A UNSW Sydney research team has received funding to make genetic tests and genetic counselling for people with intellectual disability more accessible and equitable.

The interdisciplinary project, GeneEQUAL will develop resources and education to help health professionals practice a new model of genomics health care which is respectful, appropriately paced and trauma informed. It will also co-design information and psychosocial support resources for people with intellectual disability and their families undergoing genetic testing, to help them make more informed choices and benefit from genetic diagnoses.

Genomics has revolutionised the understanding of the causes of intellectual disability and offers improved physical and mental health outcomes. However, people with intellectual disability often miss out on these opportunities due to inequitable and non-inclusive care. More than 400,000 Australians have intellectual disability.

Chief investigator Dr Elizabeth Palmer from UNSW Medicine & Health said the project will break new ground by including co-researchers with intellectual disability. The opinions and preferences of people with intellectual disability, including those from Aboriginal and Torres Strait communities, their carers and families, will also be incorporated into the research program.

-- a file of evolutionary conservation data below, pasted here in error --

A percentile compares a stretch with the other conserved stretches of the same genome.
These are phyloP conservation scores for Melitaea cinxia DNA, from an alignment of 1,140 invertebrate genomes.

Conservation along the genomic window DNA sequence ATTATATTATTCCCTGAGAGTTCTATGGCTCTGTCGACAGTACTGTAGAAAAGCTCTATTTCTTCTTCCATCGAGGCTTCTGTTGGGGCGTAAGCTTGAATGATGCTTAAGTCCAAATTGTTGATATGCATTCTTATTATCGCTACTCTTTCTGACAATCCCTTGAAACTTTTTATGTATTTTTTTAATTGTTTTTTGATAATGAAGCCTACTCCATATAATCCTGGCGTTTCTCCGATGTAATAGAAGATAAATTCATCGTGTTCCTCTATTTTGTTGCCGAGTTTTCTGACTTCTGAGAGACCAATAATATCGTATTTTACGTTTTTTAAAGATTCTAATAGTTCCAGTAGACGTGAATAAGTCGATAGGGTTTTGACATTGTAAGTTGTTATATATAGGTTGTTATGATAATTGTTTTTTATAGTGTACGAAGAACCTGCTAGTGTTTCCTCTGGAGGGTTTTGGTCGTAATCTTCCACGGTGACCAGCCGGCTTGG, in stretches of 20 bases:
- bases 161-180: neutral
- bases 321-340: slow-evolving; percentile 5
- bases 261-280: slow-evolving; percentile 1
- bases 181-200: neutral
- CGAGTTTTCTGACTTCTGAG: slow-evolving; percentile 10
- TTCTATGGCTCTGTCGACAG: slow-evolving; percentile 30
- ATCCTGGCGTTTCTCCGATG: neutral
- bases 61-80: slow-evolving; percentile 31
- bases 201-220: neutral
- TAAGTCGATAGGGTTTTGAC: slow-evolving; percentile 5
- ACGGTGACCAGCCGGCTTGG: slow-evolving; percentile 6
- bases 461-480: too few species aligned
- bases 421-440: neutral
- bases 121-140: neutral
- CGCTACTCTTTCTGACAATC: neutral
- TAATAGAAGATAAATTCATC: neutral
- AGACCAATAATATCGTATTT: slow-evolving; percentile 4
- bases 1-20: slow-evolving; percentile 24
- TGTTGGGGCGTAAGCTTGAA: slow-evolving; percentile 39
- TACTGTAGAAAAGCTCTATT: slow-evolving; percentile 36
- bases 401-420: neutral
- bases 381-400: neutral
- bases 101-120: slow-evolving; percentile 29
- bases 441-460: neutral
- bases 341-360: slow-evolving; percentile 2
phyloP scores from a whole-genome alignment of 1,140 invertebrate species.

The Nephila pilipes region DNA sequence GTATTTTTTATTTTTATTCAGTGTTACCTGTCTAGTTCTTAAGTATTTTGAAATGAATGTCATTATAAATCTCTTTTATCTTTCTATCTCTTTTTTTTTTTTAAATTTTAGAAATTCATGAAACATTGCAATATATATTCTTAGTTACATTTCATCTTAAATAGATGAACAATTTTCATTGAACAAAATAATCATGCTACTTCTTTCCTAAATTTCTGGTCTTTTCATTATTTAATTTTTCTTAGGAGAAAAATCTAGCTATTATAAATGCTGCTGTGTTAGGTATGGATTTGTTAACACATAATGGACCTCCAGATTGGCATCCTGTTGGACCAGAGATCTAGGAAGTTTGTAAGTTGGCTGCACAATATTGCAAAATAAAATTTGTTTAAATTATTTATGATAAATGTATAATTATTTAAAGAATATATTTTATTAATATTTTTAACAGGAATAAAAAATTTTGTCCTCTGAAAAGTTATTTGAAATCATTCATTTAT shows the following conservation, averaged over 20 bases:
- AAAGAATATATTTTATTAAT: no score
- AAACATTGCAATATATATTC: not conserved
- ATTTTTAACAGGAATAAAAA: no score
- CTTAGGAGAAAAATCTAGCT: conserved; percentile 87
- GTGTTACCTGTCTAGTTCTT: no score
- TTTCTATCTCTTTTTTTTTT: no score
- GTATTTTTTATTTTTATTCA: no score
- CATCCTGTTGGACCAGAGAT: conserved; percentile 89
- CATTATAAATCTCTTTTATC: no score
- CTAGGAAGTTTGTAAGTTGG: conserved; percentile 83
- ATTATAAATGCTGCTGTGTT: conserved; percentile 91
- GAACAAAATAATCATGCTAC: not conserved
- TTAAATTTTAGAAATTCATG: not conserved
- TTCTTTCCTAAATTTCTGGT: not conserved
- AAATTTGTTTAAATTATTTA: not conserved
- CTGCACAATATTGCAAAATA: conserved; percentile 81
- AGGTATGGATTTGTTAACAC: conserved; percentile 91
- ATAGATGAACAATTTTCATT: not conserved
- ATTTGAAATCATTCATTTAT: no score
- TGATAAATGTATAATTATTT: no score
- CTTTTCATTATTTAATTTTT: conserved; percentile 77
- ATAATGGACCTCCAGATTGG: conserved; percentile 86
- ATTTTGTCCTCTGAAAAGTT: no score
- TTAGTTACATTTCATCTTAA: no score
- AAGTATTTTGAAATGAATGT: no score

“This is a true research partnership with people with intellectual disability. Designing the research program this way was key to us, specifically so that the project could address the critical health inequities for people with intellectual disability not only in Australia but globally,” Palmer said.

Health Minister Mark Butler said the awarded projects will develop the evidence base for future policies, interventions and other initiatives to improve the quality of life of people with intellectual disability.

“People with intellectual disability must have access to the care that meets their needs and supports them to lead healthy and active lives,” he said. “It’s so important that, along with their families and carers, they are involved in research that will find better ways to deliver that care.”

The GeneEQUAL team Jackie Boyle, Julie Loblinzk, Skie Sarfaraz, Iva Strnadová and Elizabeth Emma Palmer. Photo: Russell Wheatley